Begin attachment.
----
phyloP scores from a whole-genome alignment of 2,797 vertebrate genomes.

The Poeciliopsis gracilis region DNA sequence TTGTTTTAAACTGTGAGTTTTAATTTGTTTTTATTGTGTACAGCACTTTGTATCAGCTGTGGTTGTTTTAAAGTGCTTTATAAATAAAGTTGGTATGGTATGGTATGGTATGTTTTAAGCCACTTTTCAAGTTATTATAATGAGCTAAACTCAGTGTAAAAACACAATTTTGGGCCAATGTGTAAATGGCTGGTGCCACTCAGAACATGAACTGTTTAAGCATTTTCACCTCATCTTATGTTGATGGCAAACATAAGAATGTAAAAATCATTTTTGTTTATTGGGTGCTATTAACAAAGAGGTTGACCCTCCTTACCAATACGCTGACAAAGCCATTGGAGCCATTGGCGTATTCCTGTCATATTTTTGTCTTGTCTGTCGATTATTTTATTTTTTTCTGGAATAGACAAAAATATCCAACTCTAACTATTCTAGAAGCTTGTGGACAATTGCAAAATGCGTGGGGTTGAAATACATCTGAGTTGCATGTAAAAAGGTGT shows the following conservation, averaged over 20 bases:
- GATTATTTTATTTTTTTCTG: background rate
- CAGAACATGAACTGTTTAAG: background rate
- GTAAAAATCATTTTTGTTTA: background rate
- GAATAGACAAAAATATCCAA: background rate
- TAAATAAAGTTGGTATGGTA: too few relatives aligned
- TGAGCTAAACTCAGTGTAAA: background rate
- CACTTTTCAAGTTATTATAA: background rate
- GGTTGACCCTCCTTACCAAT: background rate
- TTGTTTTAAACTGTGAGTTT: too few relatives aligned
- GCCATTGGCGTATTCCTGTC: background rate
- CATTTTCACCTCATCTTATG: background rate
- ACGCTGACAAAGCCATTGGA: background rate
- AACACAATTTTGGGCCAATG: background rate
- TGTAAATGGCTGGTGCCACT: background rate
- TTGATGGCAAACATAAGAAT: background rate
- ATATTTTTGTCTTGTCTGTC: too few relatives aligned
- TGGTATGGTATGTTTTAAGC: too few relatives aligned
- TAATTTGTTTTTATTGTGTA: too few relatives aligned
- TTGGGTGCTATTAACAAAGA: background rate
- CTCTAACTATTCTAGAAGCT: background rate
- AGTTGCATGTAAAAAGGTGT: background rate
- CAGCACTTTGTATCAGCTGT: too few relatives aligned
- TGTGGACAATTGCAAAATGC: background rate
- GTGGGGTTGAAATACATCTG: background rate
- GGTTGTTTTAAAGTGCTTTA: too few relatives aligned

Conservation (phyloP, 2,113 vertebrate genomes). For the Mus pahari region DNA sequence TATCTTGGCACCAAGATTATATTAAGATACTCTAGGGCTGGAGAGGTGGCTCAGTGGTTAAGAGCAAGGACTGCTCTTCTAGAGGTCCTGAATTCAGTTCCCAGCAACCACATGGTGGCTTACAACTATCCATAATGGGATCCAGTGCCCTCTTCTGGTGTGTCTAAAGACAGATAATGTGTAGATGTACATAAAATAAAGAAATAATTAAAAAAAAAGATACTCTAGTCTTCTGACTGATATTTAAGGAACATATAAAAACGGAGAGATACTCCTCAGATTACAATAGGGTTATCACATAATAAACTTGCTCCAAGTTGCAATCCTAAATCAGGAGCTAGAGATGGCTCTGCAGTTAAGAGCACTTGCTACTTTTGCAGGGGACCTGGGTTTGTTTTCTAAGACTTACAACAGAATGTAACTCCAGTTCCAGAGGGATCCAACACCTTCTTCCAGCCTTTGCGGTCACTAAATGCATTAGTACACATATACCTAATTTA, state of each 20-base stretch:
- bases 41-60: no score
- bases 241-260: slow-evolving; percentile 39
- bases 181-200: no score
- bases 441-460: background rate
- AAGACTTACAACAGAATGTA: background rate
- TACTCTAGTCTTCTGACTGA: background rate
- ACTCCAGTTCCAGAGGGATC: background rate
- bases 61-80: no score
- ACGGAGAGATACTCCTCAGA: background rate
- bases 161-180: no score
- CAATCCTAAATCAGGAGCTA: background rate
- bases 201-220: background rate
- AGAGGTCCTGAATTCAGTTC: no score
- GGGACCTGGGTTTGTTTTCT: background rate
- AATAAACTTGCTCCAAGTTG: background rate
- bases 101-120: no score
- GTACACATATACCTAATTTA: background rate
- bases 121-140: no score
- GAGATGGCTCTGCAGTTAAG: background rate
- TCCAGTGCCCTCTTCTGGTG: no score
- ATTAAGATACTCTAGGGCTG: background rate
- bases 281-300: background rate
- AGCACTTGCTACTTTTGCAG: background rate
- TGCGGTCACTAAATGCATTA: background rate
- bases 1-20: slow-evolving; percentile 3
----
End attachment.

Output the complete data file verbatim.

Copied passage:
phyloP scores from a whole-genome alignment of 2,797 vertebrate genomes.

The Poeciliopsis gracilis region DNA sequence TTGTTTTAAACTGTGAGTTTTAATTTGTTTTTATTGTGTACAGCACTTTGTATCAGCTGTGGTTGTTTTAAAGTGCTTTATAAATAAAGTTGGTATGGTATGGTATGGTATGTTTTAAGCCACTTTTCAAGTTATTATAATGAGCTAAACTCAGTGTAAAAACACAATTTTGGGCCAATGTGTAAATGGCTGGTGCCACTCAGAACATGAACTGTTTAAGCATTTTCACCTCATCTTATGTTGATGGCAAACATAAGAATGTAAAAATCATTTTTGTTTATTGGGTGCTATTAACAAAGAGGTTGACCCTCCTTACCAATACGCTGACAAAGCCATTGGAGCCATTGGCGTATTCCTGTCATATTTTTGTCTTGTCTGTCGATTATTTTATTTTTTTCTGGAATAGACAAAAATATCCAACTCTAACTATTCTAGAAGCTTGTGGACAATTGCAAAATGCGTGGGGTTGAAATACATCTGAGTTGCATGTAAAAAGGTGT shows the following conservation, averaged over 20 bases:
- GATTATTTTATTTTTTTCTG: background rate
- CAGAACATGAACTGTTTAAG: background rate
- GTAAAAATCATTTTTGTTTA: background rate
- GAATAGACAAAAATATCCAA: background rate
- TAAATAAAGTTGGTATGGTA: too few relatives aligned
- TGAGCTAAACTCAGTGTAAA: background rate
- CACTTTTCAAGTTATTATAA: background rate
- GGTTGACCCTCCTTACCAAT: background rate
- TTGTTTTAAACTGTGAGTTT: too few relatives aligned
- GCCATTGGCGTATTCCTGTC: background rate
- CATTTTCACCTCATCTTATG: background rate
- ACGCTGACAAAGCCATTGGA: background rate
- AACACAATTTTGGGCCAATG: background rate
- TGTAAATGGCTGGTGCCACT: background rate
- TTGATGGCAAACATAAGAAT: background rate
- ATATTTTTGTCTTGTCTGTC: too few relatives aligned
- TGGTATGGTATGTTTTAAGC: too few relatives aligned
- TAATTTGTTTTTATTGTGTA: too few relatives aligned
- TTGGGTGCTATTAACAAAGA: background rate
- CTCTAACTATTCTAGAAGCT: background rate
- AGTTGCATGTAAAAAGGTGT: background rate
- CAGCACTTTGTATCAGCTGT: too few relatives aligned
- TGTGGACAATTGCAAAATGC: background rate
- GTGGGGTTGAAATACATCTG: background rate
- GGTTGTTTTAAAGTGCTTTA: too few relatives aligned

Conservation (phyloP, 2,113 vertebrate genomes). For the Mus pahari region DNA sequence TATCTTGGCACCAAGATTATATTAAGATACTCTAGGGCTGGAGAGGTGGCTCAGTGGTTAAGAGCAAGGACTGCTCTTCTAGAGGTCCTGAATTCAGTTCCCAGCAACCACATGGTGGCTTACAACTATCCATAATGGGATCCAGTGCCCTCTTCTGGTGTGTCTAAAGACAGATAATGTGTAGATGTACATAAAATAAAGAAATAATTAAAAAAAAAGATACTCTAGTCTTCTGACTGATATTTAAGGAACATATAAAAACGGAGAGATACTCCTCAGATTACAATAGGGTTATCACATAATAAACTTGCTCCAAGTTGCAATCCTAAATCAGGAGCTAGAGATGGCTCTGCAGTTAAGAGCACTTGCTACTTTTGCAGGGGACCTGGGTTTGTTTTCTAAGACTTACAACAGAATGTAACTCCAGTTCCAGAGGGATCCAACACCTTCTTCCAGCCTTTGCGGTCACTAAATGCATTAGTACACATATACCTAATTTA, state of each 20-base stretch:
- bases 41-60: no score
- bases 241-260: slow-evolving; percentile 39
- bases 181-200: no score
- bases 441-460: background rate
- AAGACTTACAACAGAATGTA: background rate
- TACTCTAGTCTTCTGACTGA: background rate
- ACTCCAGTTCCAGAGGGATC: background rate
- bases 61-80: no score
- ACGGAGAGATACTCCTCAGA: background rate
- bases 161-180: no score
- CAATCCTAAATCAGGAGCTA: background rate
- bases 201-220: background rate
- AGAGGTCCTGAATTCAGTTC: no score
- GGGACCTGGGTTTGTTTTCT: background rate
- AATAAACTTGCTCCAAGTTG: background rate
- bases 101-120: no score
- GTACACATATACCTAATTTA: background rate
- bases 121-140: no score
- GAGATGGCTCTGCAGTTAAG: background rate
- TCCAGTGCCCTCTTCTGGTG: no score
- ATTAAGATACTCTAGGGCTG: background rate
- bases 281-300: background rate
- AGCACTTGCTACTTTTGCAG: background rate
- TGCGGTCACTAAATGCATTA: background rate
- bases 1-20: slow-evolving; percentile 3